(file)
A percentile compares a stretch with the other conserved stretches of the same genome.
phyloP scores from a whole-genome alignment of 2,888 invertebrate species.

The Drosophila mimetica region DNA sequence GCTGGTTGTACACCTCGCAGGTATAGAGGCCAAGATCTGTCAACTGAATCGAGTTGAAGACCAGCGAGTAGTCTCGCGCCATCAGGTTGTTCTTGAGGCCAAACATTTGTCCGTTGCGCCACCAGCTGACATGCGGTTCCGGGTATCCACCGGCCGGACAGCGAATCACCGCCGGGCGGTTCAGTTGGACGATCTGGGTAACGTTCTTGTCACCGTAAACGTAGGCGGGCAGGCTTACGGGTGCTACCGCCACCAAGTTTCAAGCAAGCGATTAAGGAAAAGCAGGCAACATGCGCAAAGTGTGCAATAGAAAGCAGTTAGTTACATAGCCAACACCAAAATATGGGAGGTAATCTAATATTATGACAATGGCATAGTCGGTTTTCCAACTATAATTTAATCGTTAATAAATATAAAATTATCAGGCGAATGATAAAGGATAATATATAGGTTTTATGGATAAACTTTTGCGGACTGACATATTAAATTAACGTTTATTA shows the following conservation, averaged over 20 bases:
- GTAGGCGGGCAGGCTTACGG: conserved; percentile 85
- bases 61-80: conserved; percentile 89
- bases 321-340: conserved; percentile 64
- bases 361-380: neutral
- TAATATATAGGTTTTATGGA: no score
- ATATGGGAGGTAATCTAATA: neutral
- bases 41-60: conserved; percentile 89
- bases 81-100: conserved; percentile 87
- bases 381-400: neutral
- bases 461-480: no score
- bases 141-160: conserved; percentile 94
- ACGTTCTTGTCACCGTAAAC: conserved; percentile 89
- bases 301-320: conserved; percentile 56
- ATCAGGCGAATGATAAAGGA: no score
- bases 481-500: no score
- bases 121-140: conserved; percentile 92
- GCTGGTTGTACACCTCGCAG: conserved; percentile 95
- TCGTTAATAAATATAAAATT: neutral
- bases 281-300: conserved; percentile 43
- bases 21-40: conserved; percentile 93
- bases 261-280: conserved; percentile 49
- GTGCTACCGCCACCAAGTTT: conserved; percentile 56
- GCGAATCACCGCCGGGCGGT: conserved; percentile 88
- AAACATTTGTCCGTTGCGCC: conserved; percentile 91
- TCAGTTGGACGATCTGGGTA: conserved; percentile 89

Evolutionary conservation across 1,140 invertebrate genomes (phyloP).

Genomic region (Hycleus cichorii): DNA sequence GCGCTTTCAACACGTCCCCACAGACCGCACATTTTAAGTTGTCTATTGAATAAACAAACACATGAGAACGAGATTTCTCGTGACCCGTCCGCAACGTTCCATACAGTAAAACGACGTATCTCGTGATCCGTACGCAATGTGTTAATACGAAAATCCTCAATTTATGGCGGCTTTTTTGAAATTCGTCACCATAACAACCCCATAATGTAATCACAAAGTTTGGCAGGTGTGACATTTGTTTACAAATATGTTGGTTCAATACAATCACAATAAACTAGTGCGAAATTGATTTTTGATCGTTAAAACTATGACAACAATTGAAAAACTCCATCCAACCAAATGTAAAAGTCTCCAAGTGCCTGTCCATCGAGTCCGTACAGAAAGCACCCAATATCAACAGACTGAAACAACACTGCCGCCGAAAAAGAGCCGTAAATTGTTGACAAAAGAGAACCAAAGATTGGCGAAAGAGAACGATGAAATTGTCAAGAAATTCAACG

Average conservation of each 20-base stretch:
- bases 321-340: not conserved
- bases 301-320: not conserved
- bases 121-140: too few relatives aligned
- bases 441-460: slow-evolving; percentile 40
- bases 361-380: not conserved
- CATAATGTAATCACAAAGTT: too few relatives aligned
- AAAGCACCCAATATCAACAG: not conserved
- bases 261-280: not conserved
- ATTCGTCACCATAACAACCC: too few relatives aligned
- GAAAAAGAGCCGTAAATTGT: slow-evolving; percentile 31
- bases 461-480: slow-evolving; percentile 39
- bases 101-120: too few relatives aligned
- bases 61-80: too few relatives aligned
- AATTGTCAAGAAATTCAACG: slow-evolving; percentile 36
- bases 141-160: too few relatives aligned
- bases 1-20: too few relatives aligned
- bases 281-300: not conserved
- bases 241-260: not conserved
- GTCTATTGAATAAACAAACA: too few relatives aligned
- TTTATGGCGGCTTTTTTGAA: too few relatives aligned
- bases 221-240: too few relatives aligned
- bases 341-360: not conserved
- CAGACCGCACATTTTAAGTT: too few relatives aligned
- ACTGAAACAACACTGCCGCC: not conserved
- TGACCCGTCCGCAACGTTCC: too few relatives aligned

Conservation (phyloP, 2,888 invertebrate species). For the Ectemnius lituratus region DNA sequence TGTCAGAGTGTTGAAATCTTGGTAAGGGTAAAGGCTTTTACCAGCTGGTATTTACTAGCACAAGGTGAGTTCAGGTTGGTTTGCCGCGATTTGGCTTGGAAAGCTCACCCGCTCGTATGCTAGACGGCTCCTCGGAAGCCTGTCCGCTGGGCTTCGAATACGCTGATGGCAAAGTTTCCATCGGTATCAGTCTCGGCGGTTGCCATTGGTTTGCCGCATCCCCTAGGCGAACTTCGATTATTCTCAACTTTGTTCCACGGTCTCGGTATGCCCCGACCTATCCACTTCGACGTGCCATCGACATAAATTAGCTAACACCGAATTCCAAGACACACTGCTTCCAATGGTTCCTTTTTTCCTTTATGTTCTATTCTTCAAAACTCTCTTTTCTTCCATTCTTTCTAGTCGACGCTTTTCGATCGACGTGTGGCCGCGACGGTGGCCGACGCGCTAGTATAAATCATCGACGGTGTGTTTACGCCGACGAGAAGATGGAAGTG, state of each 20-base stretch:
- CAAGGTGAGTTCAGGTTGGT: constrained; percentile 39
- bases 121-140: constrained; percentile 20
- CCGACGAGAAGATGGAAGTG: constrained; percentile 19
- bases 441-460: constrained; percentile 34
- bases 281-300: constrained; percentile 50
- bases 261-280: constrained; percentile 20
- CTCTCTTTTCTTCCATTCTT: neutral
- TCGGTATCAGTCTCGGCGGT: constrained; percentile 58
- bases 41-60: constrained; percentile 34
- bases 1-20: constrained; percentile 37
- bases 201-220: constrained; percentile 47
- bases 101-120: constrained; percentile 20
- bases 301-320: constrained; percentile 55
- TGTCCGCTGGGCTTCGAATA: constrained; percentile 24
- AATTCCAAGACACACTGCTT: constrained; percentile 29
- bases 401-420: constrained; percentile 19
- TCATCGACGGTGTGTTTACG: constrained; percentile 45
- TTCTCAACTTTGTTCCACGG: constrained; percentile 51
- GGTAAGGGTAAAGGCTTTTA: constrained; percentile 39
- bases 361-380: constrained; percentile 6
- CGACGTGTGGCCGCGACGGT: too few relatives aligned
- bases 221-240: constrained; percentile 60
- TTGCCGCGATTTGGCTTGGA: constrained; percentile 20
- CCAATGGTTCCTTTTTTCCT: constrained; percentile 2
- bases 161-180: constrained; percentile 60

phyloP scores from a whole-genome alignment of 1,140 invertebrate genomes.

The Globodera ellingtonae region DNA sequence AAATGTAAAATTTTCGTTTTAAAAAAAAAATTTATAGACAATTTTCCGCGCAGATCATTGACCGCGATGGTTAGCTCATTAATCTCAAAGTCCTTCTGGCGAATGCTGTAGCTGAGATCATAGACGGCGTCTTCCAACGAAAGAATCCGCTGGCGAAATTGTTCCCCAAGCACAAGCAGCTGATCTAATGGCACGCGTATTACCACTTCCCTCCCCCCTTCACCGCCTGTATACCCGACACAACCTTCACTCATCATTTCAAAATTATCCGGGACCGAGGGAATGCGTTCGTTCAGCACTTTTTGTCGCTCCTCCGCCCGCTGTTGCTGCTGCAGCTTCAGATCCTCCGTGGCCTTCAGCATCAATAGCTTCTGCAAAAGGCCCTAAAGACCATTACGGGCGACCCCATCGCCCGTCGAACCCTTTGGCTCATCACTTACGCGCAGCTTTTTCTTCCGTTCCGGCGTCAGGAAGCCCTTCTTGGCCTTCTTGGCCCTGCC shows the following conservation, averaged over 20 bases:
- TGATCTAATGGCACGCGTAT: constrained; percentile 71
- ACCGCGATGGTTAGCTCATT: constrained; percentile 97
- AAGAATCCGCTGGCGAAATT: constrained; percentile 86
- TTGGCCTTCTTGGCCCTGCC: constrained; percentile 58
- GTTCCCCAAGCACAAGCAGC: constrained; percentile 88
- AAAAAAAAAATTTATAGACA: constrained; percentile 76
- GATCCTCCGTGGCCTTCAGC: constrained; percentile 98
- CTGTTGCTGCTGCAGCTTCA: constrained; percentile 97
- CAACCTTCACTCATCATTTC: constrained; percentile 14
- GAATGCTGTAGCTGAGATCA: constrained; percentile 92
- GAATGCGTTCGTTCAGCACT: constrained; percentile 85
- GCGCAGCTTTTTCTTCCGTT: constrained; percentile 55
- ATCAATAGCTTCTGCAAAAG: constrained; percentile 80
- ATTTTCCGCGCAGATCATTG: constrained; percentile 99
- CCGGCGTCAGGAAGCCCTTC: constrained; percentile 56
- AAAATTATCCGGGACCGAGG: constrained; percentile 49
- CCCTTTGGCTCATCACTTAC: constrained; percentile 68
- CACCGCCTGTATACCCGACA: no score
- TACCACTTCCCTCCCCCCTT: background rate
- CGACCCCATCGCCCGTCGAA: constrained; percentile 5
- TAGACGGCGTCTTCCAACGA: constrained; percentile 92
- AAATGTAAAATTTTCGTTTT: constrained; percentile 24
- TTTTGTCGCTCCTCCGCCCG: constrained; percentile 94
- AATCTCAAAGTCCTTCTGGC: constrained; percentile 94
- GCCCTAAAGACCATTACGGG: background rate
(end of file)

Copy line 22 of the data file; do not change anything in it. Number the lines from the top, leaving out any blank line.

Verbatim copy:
- bases 281-300: conserved; percentile 43